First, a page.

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How to Make your Own Light Spray Starch (Perfect for Cottons!)

Learn how to make your own light spray starch that’s so easy and perfect for cottons!

I resisted many attempts at teaching me to sew when I was younger. In fact, I didn’t care at all about learning until I was in college! Now some of my biggest sellers on Etsy are sewn items. Go figure.

It’s important to begin almost any sewing project with a well-ironed piece of fabric. 

Starch is pretty helpful for creating beautiful, smooth pieces of fabric that stay wrinkle-free while you work with them, but I really don’t like using commercial heavy starch on my cottons, particularly because I’m not willing to spray anything with artificial scents or ingredients on my guinea pig products!

When I couldn’t find a satisfactory light starch locally, I decided to make my own. Most of the recipes I found online were for huge quantities or separated out quickly, so this is my own variant on the DIY spray starch theme.

This spray starch is light, doesn’t junk up your sprayer immediately, and is perfectly sized for those small sprayer bottles!

DIY Light Spray Starch

This post may include affiliate links, which means I may make a commission on purchases made through these links at no additional cost to you. 

I tried a couple different starches and amounts, as well as made a few gloopy messes in the process of experimenting with this recipe! This is my favorite proportion of ingredients and process.

materials for diy spray starch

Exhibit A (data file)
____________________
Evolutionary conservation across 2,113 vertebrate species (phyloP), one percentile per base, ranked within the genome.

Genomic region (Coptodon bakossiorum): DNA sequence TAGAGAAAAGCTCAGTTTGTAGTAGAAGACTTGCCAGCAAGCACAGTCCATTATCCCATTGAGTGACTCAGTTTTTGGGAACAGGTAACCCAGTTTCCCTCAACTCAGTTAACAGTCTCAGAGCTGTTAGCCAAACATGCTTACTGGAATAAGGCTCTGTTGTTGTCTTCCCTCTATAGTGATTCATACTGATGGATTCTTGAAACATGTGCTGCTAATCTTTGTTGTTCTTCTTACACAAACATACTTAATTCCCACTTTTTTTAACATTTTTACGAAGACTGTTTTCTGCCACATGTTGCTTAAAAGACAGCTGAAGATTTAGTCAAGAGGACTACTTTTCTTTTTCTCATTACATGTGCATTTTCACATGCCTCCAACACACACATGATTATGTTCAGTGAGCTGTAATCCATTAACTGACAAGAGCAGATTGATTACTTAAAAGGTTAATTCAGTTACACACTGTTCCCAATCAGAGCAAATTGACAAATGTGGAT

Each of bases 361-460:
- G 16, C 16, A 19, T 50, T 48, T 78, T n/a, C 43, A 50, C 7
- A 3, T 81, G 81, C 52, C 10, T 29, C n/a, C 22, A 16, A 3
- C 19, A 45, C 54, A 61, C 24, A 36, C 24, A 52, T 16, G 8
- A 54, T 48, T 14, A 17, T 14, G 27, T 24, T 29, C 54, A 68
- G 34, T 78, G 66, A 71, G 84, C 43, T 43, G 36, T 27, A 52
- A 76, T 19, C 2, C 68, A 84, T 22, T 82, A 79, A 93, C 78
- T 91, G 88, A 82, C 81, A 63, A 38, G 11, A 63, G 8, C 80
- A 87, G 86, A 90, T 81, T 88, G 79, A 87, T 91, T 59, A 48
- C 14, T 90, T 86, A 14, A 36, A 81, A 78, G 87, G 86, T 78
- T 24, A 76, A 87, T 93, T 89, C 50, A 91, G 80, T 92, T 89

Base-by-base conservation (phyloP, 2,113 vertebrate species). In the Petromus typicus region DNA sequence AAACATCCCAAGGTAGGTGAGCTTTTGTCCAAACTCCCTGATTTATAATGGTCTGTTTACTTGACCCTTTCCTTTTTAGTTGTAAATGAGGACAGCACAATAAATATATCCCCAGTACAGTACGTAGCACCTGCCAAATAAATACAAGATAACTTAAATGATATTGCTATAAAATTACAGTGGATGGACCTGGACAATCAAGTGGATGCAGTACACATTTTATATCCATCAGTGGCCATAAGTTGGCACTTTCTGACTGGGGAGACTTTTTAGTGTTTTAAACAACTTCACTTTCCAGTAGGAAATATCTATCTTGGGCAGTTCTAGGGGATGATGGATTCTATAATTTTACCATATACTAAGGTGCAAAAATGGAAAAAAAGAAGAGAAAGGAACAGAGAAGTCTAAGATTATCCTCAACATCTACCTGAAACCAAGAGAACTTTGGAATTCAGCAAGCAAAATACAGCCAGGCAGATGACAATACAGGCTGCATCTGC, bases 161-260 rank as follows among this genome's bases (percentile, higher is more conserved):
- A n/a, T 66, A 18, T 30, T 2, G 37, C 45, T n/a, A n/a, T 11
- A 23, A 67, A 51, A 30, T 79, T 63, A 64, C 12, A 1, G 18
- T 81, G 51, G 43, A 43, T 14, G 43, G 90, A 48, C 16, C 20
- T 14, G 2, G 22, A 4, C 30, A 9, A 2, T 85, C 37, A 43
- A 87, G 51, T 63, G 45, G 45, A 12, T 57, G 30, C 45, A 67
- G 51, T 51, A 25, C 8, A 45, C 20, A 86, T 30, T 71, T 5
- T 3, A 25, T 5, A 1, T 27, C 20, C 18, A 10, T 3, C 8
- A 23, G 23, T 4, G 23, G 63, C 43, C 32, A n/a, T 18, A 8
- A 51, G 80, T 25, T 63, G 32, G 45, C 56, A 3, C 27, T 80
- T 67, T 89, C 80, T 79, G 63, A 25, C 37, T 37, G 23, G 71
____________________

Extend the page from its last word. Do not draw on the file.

Materials for DIY spray starch

  • A small sprayer bottle
  • A Pyrex measuring cup, or a measuring cup and a microwave safe bowl
  • 1 teaspoon of cornstarch
  • 1 cup of water (filtered/bottled water is best if you have a lot of minerals in your water)

If you use starch frequently, you need to grab some iron cleaner, too. I hate when I go to blow steam out of my iron and get chunks of crud and buildup all over my fabric!

Faultless Starch 40110 Faultless Hot Iron Cleaner1oz (28 Grams)
  • Cleans while the iron is hot.
  • Removes residues from the soleplate of a HOT iron.
  • No need to wait for iron to cool down to clean it.

 How to make light spray starch

1. Measure a teaspoon of cornstarch into your microwave safe measuring cup or bowl, then add a cup of water. Stir with a fork or whisk to combine. If your measuring cup is one of the smaller, one-cup variety, it’s better to use a bowl so the mixture doesn’t boil over and make a huge mess in your microwave!

corn starch

2. Microwave the cornstarch water until it is just boiling, then remove it from the microwave, stir it again, and allow it to cool.

3. After the cornstarch water is cool enough to pour into your bottle, go ahead and transfer the mixture. If you can comfortably keep my hand on the outside of the measuring cup for 10 seconds or so, it’s probably ready to transfer. There may be a thin layer of gelatinous starch at the bottom – you’ll keep your sprayer cleaner if you do not transfer this to your bottle.

4. Attach the sprayer top and iron away!

A few additional notes:

  • Even though I haven’t had any problems with this particular recipe, any spray starch can leave a visible residue on fabric. It’s always best to spray the back of your fabric, just in case.